“Innanzitutto ti ringrazio per aver ritenuto di utilizzare anche un mio post (che tu non condividi, ma, come dici tu, siamo qui per “proporre e discutere, non scannarci”) come apripista di un importante dibattito in merito alla “questione di genere” che ci è tanto a cuore: la condizione generale delle donne in Italia. Ma, ci tengo a definire un paio di questioni, che a mio avviso si evincono chiaramente dal mio post, che credo tu abbia letto nella sua interezza. Innanzitutto ribadisco il mio generale scetticismo in merito alle cosiddette statistiche, fatte su un campione di donne non del tutto definito (l’articolo del Telegraph prima parla solo di casalinghe e poi di donne in generale) e condotte su un campione esiguo (4000 donne dovrebbero rappresentare l’intera Europa!) e poi dai…. credi davvero che il 70% degli uomini italiani non abbia mai usato il forno? E che il 95% non abbia mai svuotato la lavatrice!? Tu stessa da giornalista potrai convenire con me della poca affidabilità di fonti di questo tipo. Anche alcuni tuoi lettori, tra l’altro, nei commenti propongono la mia perplessità. Posso comunque dirti che anche io come te, come ho scritto nel mio post, nella sua seconda parte, sono ben al corrente delle problematiche che devono affrontare molte donne in questo “nostro” paese (si lo so, sono una NON-ITALIANA, ma amo così tanto l’Italia da definirla nostro paese, dal momento che ci vivo, ci lavoro, ci pago le tasse e mi ci sono sposata). Conosco bene la difficoltà delle mamme single, di chi ha perso lavoro dopo una gravidanza, di chi fatica ad arrivare a fine mese.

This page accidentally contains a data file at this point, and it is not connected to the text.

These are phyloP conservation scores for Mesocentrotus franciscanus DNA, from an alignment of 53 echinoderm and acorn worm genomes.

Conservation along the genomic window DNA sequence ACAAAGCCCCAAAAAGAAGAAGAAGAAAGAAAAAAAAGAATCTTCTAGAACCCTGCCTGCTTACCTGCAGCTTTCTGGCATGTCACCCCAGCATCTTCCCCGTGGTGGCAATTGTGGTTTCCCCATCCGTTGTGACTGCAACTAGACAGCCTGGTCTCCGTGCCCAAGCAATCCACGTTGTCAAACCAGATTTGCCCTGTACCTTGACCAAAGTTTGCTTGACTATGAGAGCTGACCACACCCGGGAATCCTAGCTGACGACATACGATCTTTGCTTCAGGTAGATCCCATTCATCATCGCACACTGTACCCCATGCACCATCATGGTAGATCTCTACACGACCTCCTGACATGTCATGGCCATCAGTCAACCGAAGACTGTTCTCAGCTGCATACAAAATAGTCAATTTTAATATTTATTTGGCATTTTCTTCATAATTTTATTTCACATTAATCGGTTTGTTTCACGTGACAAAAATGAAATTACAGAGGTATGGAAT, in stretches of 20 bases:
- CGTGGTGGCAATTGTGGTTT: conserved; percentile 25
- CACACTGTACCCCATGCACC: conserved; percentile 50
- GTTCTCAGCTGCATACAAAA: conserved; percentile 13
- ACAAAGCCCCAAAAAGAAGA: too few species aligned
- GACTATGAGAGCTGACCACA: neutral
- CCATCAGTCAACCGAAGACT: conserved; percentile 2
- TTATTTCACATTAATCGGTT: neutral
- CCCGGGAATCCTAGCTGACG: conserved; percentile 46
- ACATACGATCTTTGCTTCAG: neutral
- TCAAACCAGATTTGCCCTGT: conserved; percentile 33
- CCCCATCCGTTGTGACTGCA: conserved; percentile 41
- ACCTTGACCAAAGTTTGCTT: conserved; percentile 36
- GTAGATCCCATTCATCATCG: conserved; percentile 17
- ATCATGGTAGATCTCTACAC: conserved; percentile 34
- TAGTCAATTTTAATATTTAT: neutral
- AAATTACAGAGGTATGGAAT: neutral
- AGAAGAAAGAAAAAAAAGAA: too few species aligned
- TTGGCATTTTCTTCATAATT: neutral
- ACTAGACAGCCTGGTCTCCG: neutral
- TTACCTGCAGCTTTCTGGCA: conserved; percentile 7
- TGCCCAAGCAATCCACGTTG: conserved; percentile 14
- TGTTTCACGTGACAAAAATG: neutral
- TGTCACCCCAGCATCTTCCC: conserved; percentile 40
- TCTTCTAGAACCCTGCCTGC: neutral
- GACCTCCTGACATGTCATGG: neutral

"Ma in conclusione, trattando il mio blog di aspetti prevalentemente leggeri, ho affrontato una parte in particolare del pezzo del Telegraph quella trattata nello stesso pezzo ai paragrafi 4 e 5, ovvero la collaborazione degli uomini nelle faccende di casa! Un po’ anche con ironia, come avrai letto. Quindi, Marika, io non tratto con indifferenza se non addirittura con sufficienza le questioni di genere, e se “liquido sbrigativamente” la statistica del Telegraph, come tu dici, è per i motivi sopra esposti. Non credo quindi io debba modificare la mia opinione, certamente ampliarla, rifletterla, ma non per mancanza di consapevolezza. Ti invito a rileggere il mio post con un po’ piu’ di ironia, e magari potremmo lanciare un messaggio positivo e di fiducia, come io tento di fare: sveglia ragazze, nelle nostre mani sono le redini della nostra vita! Scrolliamoci di dosso questo senso di fatalismo… all’italiana?